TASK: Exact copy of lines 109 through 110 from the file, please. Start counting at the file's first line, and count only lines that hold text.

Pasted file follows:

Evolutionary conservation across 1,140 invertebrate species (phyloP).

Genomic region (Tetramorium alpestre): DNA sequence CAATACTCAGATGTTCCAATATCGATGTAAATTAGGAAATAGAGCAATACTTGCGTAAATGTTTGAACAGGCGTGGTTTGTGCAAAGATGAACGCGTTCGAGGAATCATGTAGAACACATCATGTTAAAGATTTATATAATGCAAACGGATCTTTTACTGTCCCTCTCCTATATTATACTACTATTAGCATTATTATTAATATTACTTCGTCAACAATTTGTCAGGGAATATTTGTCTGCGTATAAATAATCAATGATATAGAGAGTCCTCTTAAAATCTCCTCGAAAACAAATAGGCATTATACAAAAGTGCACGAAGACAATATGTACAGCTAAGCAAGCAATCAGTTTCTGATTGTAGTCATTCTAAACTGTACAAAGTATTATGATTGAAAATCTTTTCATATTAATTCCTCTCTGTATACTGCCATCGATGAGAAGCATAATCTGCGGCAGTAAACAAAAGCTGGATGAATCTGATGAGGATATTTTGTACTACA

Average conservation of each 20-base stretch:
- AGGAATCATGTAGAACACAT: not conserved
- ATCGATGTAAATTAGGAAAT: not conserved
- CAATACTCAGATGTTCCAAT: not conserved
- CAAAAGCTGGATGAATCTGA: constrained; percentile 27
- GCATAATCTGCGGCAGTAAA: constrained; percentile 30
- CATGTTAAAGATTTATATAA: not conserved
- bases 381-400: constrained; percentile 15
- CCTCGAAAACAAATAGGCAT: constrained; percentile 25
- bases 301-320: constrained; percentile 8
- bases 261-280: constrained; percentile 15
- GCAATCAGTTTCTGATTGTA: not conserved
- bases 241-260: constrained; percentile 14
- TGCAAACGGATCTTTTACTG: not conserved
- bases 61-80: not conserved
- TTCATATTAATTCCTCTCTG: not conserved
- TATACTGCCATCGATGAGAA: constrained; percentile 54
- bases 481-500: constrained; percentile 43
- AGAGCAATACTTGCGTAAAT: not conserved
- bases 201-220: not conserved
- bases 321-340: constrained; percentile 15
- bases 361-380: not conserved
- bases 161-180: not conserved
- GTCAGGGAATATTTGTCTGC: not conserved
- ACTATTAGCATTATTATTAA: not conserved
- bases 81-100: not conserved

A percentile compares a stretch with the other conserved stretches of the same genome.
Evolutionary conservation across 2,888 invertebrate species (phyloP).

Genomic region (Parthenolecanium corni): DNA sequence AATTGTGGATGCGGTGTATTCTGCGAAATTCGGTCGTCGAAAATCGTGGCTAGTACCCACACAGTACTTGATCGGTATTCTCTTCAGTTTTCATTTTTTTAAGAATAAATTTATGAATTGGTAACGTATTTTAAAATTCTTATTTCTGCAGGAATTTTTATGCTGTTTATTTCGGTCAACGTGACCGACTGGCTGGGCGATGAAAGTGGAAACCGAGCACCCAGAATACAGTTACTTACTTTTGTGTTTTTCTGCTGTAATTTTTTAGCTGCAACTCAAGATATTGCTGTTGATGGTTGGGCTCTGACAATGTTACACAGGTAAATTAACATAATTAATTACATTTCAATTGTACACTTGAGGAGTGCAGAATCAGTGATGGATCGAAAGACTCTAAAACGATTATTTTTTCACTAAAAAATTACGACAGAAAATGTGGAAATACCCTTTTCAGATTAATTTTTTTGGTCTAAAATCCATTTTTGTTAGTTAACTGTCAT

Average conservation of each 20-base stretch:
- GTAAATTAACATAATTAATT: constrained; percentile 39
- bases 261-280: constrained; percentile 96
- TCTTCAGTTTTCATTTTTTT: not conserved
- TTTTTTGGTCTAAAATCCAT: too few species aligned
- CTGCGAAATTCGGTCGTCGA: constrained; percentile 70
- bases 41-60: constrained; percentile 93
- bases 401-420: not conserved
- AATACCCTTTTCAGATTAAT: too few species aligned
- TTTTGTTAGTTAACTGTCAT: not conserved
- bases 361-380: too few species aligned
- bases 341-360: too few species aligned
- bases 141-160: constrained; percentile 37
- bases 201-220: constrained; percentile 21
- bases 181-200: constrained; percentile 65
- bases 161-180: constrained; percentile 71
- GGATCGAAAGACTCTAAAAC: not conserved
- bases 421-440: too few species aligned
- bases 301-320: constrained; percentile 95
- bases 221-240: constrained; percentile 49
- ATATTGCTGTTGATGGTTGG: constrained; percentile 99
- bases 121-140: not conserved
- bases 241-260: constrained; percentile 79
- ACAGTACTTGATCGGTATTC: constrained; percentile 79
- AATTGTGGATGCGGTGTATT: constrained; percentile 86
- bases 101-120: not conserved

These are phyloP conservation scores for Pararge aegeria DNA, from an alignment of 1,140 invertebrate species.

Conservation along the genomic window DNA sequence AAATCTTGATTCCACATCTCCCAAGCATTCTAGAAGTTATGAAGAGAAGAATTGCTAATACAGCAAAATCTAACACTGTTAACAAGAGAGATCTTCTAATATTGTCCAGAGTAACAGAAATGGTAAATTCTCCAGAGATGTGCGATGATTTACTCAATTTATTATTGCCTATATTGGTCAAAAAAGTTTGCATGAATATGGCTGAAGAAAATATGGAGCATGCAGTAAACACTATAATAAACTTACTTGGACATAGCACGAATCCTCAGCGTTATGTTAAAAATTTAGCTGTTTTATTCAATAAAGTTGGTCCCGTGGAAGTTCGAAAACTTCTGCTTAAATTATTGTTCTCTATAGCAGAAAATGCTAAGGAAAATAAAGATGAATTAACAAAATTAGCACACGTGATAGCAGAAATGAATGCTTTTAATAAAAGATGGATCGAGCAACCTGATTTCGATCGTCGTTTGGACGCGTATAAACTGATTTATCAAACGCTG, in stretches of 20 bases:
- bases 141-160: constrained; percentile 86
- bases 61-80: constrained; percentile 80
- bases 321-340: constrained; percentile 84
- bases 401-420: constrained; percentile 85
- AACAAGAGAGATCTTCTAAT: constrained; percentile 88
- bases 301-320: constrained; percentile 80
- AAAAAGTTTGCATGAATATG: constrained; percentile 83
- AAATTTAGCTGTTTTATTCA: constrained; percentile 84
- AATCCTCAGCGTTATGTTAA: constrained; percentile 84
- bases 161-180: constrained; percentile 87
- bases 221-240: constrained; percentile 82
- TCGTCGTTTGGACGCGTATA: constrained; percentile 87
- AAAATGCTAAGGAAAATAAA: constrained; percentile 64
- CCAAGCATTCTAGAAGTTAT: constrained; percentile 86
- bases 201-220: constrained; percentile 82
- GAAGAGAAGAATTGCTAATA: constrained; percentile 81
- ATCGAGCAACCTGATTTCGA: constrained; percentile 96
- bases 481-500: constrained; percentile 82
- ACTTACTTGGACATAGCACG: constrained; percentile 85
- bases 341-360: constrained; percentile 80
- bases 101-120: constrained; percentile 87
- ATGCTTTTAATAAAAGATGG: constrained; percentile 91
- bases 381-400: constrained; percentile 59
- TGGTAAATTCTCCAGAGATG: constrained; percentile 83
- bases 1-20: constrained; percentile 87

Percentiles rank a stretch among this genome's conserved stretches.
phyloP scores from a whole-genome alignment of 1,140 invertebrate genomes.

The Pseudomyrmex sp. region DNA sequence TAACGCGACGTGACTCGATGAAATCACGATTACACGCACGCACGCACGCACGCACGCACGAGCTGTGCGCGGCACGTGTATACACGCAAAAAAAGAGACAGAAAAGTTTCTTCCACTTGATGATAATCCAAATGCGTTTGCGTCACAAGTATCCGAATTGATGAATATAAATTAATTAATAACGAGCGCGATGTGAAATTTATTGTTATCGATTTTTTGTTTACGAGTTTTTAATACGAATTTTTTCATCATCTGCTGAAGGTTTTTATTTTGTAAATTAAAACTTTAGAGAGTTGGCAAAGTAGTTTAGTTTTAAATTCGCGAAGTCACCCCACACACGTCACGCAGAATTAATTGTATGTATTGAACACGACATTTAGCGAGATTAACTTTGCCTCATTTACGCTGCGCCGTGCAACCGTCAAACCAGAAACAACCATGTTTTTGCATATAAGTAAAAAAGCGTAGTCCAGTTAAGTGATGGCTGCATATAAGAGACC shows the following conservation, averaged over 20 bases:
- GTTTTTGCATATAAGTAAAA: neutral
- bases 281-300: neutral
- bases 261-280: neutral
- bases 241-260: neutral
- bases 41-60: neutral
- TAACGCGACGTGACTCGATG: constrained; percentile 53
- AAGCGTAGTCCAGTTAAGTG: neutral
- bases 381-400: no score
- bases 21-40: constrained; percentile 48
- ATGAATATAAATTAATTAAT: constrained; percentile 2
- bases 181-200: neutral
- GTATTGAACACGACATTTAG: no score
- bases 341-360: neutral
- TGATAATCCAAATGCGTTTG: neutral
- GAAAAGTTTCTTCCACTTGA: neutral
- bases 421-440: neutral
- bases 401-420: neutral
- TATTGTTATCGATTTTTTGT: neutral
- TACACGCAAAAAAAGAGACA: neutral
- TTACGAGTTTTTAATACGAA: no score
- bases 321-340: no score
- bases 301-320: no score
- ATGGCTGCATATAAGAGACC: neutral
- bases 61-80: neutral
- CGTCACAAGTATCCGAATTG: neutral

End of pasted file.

- bases 301-320: no score
- ATGGCTGCATATAAGAGACC: neutral